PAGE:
Michael Hernandez

Multimedia Reporter

Michael Hernandez was a multimedia reporter for KRWG Public Media from late 2017 through early 2020. He continues to appear on KRWG-TV from time to time on our popular "EnviroMinute" segments, which feature conservation and citizen science issues in the region.


A native Tucsonan, Hernandez is no stranger to Southwestern life.


He got his first taste of broadcast news from a young age. At two-and-a-half years old, ABC affiliate KGUN9 visited his home to feature him in a story about early childhood education. Hernandez would eagerly watch the evening news with his grandmother after school and credits growing up on classic PBS shows like Bill Nye the Science Guy, Reading Rainbow, ZOOM! and the Saturday night lineup of British comedies for igniting his passion for public media.


Hernandez completed a host of internships as an undergraduate at the University of Arizona. After stints at Tucson’s NBC and CBS news stations, Hernandez interned at Arizona Public Media where he hosted “Newsbreak,” a 90-second daily newscast and reported educational stories for NPR. Additionally, Hernandez worked for UATV, the university’s student-run broadcast station, and held positions including reporter, anchor and executive producer.


Hernandez is a 2017 graduate of the University of Arizona’s School of Journalism and is excited to begin his career in Las Cruces. He looks forward to meeting the people of the Mesilla Valley and reporting stories its residents care about most.

Dr. Debra Peters is a research scientist with the U.S. Department of Agriculture’s Jornada Experimental Range north of Las Cruces.

Peters said desert landscapes have changed in the past­–and that can help us understand how climate change may impact vegetation.

Peters said a process called desertification turned the Jornada del Muerto more desert-like over the course of a century.

Michael Hernandez

In a region as thirsty as southern New Mexico, every gallon counts. To ensure drinking water stays safe and wastewater is treated properly, Las Cruces Utilities unveiled its new Water Quality Laboratory located on West Amador Avenue.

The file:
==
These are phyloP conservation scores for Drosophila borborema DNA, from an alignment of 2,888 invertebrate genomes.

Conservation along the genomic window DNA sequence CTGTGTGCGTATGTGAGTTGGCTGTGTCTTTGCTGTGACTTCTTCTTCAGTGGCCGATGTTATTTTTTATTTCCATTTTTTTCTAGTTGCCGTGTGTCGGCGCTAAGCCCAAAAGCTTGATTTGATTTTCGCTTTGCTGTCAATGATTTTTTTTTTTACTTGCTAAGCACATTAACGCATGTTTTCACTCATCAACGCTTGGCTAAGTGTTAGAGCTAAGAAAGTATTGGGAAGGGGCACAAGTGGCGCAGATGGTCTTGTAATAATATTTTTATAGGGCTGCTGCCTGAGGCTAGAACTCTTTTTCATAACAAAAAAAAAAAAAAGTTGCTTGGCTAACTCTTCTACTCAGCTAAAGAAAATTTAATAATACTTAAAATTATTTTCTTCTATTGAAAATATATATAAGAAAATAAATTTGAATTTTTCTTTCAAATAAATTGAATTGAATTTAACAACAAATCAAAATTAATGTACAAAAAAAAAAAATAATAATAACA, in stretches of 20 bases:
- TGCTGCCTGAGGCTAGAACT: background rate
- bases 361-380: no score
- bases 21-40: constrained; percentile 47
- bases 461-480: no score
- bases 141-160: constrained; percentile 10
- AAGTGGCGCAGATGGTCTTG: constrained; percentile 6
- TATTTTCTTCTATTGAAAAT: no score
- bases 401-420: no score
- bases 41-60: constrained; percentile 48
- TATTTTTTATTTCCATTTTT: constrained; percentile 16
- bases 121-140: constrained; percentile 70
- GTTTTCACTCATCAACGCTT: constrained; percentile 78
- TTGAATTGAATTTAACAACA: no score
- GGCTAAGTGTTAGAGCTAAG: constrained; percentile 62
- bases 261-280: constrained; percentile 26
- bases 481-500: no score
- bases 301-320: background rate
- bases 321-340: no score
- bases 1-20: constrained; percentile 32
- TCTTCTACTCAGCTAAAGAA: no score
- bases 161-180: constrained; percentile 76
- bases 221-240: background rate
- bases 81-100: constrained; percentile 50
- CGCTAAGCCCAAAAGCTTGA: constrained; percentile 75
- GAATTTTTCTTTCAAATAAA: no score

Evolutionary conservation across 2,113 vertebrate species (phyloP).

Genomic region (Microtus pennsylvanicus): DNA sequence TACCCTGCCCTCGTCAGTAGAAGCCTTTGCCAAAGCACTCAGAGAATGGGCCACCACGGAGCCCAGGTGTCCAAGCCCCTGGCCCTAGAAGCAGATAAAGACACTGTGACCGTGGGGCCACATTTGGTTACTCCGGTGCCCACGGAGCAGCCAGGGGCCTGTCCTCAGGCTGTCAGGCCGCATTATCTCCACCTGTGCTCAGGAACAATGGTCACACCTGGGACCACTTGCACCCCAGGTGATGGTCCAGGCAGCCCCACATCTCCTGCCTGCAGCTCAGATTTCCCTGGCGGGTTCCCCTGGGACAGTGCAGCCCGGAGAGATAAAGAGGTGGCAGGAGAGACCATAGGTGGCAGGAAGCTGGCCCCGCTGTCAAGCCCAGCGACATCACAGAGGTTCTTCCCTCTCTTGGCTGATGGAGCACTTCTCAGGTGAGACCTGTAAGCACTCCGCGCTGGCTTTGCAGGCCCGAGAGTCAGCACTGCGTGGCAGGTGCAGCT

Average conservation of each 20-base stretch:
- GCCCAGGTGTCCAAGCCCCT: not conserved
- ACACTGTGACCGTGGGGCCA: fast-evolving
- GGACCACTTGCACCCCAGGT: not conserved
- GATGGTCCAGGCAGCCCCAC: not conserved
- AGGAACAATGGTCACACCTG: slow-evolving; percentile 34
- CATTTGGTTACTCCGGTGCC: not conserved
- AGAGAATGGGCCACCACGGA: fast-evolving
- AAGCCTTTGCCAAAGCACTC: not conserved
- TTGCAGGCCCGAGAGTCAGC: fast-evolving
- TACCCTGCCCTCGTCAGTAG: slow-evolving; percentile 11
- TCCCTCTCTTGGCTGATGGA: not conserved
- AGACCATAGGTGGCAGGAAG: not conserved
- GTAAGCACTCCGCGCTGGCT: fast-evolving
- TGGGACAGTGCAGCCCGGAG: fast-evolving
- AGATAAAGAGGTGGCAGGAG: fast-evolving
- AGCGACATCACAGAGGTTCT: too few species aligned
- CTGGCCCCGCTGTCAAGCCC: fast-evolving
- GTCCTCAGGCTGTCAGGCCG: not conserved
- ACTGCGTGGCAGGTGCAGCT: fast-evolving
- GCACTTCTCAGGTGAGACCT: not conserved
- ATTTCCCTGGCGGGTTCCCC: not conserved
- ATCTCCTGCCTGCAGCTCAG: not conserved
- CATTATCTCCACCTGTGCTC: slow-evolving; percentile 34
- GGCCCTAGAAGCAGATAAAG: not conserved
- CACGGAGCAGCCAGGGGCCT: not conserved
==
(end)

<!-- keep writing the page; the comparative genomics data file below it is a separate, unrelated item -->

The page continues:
Utility officials say the roughly $4 million facility is about five times larger than the City’s existing test site and is designed to meet green building ratings.

Water Quality Lab Manager Luis Guerra has worked for the City for more than a dozen years. He said the extra space allows the lab to keep meeting safety standards and run more tests if needed.

Michael Hernandez

Wearing shirts that read "Stop Rx Greed," about two dozen AARP members rallied at the downtown Civic Plaza to protest the rising cost of prescription drugs.

Retired attorney Jeanne Hamrick has multiple sclerosis. The chronic autoimmune disease affects her central nervous system, causing fatigue and cognitive issues.

But Hamrick said she felt lucky to be diagnosed shortly after the first injectable medication was introduced in 1993.

Mallory Falk / KERA

In another showing of solidarity, El Pasoans attended a memorial service for the victims shot and killed at a Walmart in early August.

The alleged shooter, 21-year-old Patrick Crusius, faces capital murder charges and county prosecutors say they will seek the death penalty.

According to an arrest warrant affidavit, Crusius told police he had specifically targeted Mexicans in the attack.

Michael Hernandez

Las Cruces Mayor Ken Miyagishima said the "character and the involvement of the community” convinced him to seek a fourth term.

The mayor announced his bid for re-election at a Tuesday press conference downtown. Miyagishima, whose campaign slogan is “Building a Great City,” said he has many tasks left to accomplish as mayor.

Among his top priorities is developing the site of some 100 acres of land on Lohman Avenue that was once the City’s landfill.

Michael Hernandez

Officials with the City’s Economic Development Department highlighted their economic outlook for Las Cruces using data gathered midway through 2019.

Economist Francisco Pallares said the City’s unemployment rate in May was 4.5 percent, according to Bureau of Labor Statistics data.

That matched the statewide rate for the month but remained slightly higher than the May 2018 rate of 4.1 percent.

Alamogordo NOW

Aug 6, 2019

Jessica Onsurez, news director of the Alamogordo Daily News brings us the latest news from Alamogordo.